Government allocates funds to protect religious sites
More money for British mosques amid rise in hate crime
Britain will spend almost £1 million (Dh4.85m) to protect dozens of places of worship to tackle a continued rise in hate crime.
Sites including nine churches, 22 mosques and 12 Sikh gurdwaras will receive £800,000, while a programme to take on hate crime will provide £1.5m to groups that challenge prejudice.
A review launched on Monday by the law commission will also consider widening the offence to include ageism, misogyny and misandry, or hatred towards men.
The UK reported a 17 per cent increase in hate crimes over the past year, with 94,098 incidents recorded by police, up from about 40,000 reported in 2012.
The increase is in part due to “certain events such as the EU referendum and the terrorist attacks” last year, the report said.
The government said Muslims were disproportionately the focus of hate crimes, with about 52 per cent of incidents aimed at the community.
“Hate crime goes directly against the long-standing British values of unity, tolerance and mutual respect – and I am committed to stamping this sickening behaviour out,” said Sajid Javid, the Home Secretary. “Our refreshed action plan sets out how we will tackle the root causes of prejudice and racism, support hate crime victims and ensure offenders face the full force of the law.”
Mr Javid said he had been the victim of hate crimes, even after taking office.
“I have been called a coconut, an Uncle Tom and much worse,” he wrote in a newspaper article.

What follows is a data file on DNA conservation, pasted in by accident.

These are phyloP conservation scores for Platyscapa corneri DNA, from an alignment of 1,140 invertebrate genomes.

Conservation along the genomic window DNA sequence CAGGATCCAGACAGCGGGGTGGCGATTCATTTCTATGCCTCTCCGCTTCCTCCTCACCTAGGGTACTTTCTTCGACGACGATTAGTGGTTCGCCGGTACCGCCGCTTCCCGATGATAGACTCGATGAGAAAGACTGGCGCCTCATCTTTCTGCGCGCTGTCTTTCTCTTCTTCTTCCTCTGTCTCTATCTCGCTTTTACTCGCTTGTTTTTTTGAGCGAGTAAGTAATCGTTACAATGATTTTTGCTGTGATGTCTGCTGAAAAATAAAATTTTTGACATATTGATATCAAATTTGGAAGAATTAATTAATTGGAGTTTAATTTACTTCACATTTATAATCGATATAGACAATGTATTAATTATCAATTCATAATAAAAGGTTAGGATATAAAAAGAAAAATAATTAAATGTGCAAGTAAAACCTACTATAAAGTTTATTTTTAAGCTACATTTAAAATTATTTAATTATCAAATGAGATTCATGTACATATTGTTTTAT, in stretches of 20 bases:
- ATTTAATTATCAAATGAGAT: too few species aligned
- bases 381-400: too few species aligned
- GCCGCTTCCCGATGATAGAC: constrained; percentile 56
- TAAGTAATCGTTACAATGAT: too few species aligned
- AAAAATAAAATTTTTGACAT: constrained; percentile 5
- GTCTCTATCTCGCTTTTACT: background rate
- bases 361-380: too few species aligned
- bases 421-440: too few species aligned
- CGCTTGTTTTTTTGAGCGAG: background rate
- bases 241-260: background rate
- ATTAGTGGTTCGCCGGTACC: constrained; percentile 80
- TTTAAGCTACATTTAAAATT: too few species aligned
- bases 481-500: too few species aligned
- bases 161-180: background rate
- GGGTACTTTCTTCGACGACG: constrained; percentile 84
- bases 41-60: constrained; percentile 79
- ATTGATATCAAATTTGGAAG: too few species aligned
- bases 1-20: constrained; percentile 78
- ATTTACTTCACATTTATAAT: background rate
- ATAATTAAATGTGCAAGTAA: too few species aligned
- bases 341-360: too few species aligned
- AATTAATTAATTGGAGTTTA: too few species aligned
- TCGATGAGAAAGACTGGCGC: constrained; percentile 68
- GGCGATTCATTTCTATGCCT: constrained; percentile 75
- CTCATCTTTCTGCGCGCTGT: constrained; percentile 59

“I was sent a ‘Punish a Muslim Day’ letter. No matter who you are, these attacks have a personal effect.”
Days earlier, a man pleaded guilty to sending such letters to mosques and Muslim public figures, including MPs, over summer.
It is hoped the plan will encourage those more likely to be the targets of such crimes to recognise and report them, especially taxi drivers and door staff.
There are five types of hate crime under British law – race, religion, sexual orientation, transgender identity and disability.
The minister for communities, James Brokenshire, said the funding was aimed at solving underlying causes of prejudice.
Labour MP David Lammy tied the rise to political rhetoric, citing former foreign secretary Boris Johnson’s recent comments over the burqa.
"The extent to which hate crimes have risen in recent years is shameful. It comes from the very top. Divisive, xenophobic rhetoric from politicians and leaders trickles down into abuse and violence on our streets,” he said.
"It is no surprise that Islamophobic attacks on Muslim women who wear veils rose in the days following Boris Johnson’s 'letterbox' insult. Similarly, it is no coincidence that the type of anti-immigrant language used by some mainstream politicians has corresponded with spikes in hate crimes."